The costs where very high for a lot of uncertainty. Iíve read research from Ewen and others and I can tell you from what Iíve read and seen in the world that it appears to be up to the gods.
Thereís no guarantee the current will follow the path you want itís really all just try and hope.

Here is an article from the University of Florida (my old stomping grounds!) by Ewen himself in which he says there is no real guarantee and advocates simply disconnecting anything valuable.

https://ufdc.ufl.edu/UF00073916/00001

So the boat I knew that sunk reportedly had lightning protection that included voltage surge clamps and was grounded to a special plate (he was a radio operator also) Well the current found its way to a through hull, not the grounding plate (or maybe both) and blew it out. Faulty lightning protection design? Who knows but I do know of boats whoíve been hit and nothing really happened so there seems to be some unforeseen variable(s) here.

With such drastic differences in outcomes between a lightning strike on one boat and another similar one itís very hard to actually provide conclusive evidence that your lightning protection system actually did the protecting. Which is why itís hard to provide recommendations and which is why I think some insurance companies follow X advice and others follow Y. If there was conclusive evidence there would be unanimous adoption.



Planes act like giant faraday cages if I remember correctly.
Iíve always thought this was a good argument for steel hull boats.
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Old 10-11-2020, 14:42   #7
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Re: Lightning Protection for Electronics

We have a lightning diffuser on top of the mast, lightning struck it a few years ago.
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Old 10-11-2020, 15:12   #8
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Re: Lightning Protection for Electronics

This unlucky YouTuber should have had his protection on


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Old 10-11-2020, 15:37   #9
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Re: Lightning Protection for Electronics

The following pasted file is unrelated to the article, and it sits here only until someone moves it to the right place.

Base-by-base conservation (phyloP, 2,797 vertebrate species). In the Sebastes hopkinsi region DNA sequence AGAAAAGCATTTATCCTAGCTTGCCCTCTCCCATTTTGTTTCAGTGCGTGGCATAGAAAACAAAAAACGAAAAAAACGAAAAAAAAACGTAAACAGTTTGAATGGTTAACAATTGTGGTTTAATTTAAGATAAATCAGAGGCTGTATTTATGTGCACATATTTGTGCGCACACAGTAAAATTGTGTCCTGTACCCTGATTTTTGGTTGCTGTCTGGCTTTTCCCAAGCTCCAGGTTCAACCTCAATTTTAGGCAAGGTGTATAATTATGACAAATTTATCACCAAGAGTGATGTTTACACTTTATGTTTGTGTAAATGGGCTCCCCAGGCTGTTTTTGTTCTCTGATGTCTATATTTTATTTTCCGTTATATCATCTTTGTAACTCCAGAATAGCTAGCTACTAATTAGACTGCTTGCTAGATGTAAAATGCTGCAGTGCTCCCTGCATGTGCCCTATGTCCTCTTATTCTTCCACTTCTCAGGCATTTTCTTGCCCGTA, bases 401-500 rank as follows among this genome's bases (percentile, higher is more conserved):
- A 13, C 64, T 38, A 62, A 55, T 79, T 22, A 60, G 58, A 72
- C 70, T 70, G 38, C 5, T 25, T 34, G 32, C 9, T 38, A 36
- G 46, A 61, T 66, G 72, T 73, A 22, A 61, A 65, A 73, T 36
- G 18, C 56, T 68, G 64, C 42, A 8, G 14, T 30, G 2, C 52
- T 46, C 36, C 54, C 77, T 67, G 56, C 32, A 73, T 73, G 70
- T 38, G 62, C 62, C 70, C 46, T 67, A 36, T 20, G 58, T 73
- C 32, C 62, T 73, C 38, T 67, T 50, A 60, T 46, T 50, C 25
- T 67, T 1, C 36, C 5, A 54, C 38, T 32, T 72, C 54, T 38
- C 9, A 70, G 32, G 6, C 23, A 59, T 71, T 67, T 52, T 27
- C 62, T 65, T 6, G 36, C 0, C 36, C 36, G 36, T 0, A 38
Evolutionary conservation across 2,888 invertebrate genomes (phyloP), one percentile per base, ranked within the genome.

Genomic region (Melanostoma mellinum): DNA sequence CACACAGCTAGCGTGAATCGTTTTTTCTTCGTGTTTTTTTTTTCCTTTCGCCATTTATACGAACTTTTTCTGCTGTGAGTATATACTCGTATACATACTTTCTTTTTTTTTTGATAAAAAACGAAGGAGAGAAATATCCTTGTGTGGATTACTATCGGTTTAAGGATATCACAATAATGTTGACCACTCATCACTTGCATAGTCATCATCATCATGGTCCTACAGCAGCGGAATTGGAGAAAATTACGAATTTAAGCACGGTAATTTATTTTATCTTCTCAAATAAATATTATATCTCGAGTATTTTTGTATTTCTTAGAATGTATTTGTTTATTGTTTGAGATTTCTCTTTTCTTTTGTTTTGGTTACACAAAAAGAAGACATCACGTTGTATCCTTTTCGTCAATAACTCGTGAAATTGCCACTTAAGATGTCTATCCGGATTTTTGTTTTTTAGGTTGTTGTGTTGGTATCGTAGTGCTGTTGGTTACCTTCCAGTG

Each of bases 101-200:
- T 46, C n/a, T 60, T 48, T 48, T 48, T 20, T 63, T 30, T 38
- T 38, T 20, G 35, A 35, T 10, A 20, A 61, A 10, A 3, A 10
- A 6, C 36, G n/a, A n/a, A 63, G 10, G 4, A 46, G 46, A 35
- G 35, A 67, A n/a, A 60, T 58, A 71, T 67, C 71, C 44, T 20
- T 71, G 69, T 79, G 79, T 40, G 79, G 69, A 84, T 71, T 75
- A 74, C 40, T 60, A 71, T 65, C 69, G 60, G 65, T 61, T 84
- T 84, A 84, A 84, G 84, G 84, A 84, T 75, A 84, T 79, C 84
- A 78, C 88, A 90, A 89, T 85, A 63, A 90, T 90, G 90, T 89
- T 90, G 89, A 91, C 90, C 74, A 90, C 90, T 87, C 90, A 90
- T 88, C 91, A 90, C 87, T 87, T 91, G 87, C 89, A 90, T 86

Having had 2 direct hits I would say whatever you do hope your insurance covers it!
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Old 10-11-2020, 15:50   #10
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Re: Lightning Protection for Electronics

Oops - yes Ewen Thomson.

Agree that nothing is certain when it comes to lightning but if i can get rid of the insurance excess then Ewen's solution pays for itself over time.
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Old 10-11-2020, 15:54   #11
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Re: Lightning Protection for Electronics

I agree that nothing is certain when it comes to lightning. My cruising friends that have been hit by lightning have had a variety of outcomes. In my mind its all about risk mitigation. Like a lot of risks in this world, you can't reduce them down to zero. Insurance is always going to be my back stop. Thats why I'm keen to pursue something that will remove any lightning excess. Pantaenius looks the best deal for me but they have a 30% insurance excess.
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Old 10-11-2020, 16:56   #12
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Re: Lightning Protection for Electronics

I think with a properly designed and MAINTED lightning dissipation system you can prevent catastrophic damage to the vessel (fiberglass, aluminum, SS) under most strike conditions. Surge protection devices spread around the electrical/ electronic systems can provide a measure of protection from nearby strikes, but a high amperage direct strike to the mast/VHF antenna is likely to take a serious toll on everything electrical/ electronic.

Because of the history and misunderstanding around lightning there is a lot of "snake oil" around. IMO Dr Thomson does not fall in the latter catagory.


The snakes used to show up in my office most every week after desktop computers showed up.


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Old 10-11-2020, 19:53   #13
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Re: Lightning Protection for Electronics

This is something I've wondered about as I'm starting to explore the idea of sailing/cruising..all the expensive electronics in these boats with huge metal masts....

As a teen back in the 1980's I was on my dad's boat just offshore when it was struck. It was a small flying bridge power boat. Lightning hit the CB radio antenna. The interesting thing to me was that every single electrical item that was switched on turned into a pile of goo.... every light bulb, every windshield wiper motor, the electronic ignition in the engine, the CB radio of course....
but everything that was switched off ended up not being touched, the other windshield wiper motor, every light, etc... all fine. I've never understood how those little switches would stop it....